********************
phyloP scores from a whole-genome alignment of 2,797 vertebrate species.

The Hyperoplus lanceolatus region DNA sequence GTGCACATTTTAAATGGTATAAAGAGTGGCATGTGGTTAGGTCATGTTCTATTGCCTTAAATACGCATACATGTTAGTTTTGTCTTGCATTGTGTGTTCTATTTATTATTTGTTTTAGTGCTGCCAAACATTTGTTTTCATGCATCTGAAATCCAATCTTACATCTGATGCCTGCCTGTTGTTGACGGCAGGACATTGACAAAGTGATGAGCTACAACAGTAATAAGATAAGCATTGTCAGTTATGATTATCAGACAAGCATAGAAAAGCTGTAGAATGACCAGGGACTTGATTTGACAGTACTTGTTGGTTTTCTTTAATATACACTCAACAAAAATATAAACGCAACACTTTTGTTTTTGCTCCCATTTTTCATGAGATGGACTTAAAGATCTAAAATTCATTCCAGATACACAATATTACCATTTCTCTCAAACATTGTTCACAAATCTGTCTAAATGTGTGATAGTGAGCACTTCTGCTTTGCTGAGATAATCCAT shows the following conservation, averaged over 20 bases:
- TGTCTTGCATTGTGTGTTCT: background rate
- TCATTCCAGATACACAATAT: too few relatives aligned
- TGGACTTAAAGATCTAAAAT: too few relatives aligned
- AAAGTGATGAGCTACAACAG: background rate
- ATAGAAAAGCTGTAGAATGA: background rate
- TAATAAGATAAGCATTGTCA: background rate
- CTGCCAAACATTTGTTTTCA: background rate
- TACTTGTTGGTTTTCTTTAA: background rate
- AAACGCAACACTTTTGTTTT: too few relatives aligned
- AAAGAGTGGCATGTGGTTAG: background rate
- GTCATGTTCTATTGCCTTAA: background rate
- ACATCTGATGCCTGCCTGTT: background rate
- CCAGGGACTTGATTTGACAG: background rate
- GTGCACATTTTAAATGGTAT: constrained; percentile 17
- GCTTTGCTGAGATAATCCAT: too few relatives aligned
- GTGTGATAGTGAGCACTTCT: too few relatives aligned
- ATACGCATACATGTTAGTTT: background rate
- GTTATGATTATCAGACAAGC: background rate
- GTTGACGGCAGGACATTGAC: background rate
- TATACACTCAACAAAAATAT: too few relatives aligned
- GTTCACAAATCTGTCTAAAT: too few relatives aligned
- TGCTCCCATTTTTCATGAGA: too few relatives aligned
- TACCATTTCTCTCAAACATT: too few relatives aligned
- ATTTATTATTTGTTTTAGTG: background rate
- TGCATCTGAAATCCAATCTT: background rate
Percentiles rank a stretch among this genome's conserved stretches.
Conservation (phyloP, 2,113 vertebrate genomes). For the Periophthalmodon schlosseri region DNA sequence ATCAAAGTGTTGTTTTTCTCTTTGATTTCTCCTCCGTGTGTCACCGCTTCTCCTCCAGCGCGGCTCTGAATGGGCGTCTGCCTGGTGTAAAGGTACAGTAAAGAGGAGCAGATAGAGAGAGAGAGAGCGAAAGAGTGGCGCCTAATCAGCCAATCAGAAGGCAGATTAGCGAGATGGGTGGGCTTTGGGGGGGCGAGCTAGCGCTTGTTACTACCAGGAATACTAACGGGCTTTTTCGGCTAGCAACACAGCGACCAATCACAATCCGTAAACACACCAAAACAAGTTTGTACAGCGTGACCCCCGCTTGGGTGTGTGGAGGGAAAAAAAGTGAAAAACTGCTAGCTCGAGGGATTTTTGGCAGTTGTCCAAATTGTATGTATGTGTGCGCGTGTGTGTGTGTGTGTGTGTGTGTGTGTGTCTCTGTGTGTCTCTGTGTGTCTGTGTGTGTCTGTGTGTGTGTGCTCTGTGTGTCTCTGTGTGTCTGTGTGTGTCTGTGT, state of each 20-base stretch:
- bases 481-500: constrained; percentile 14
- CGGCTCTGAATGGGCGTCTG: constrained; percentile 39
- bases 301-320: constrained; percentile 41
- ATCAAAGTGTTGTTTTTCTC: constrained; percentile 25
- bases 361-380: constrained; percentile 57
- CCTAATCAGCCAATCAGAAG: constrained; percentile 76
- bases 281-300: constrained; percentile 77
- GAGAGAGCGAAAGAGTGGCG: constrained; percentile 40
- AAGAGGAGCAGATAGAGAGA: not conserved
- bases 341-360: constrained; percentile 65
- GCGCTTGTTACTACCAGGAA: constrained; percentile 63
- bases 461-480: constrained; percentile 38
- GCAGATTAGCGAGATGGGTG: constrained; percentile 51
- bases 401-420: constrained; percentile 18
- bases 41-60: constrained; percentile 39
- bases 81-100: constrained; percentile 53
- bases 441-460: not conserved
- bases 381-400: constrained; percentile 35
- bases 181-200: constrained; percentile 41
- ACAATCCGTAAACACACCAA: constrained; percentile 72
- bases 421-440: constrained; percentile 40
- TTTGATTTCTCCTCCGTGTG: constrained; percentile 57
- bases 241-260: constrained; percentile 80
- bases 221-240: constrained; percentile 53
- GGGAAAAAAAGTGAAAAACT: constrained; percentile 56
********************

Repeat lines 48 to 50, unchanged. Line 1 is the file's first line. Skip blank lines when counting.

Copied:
- bases 181-200: constrained; percentile 41
- ACAATCCGTAAACACACCAA: constrained; percentile 72
- bases 421-440: constrained; percentile 40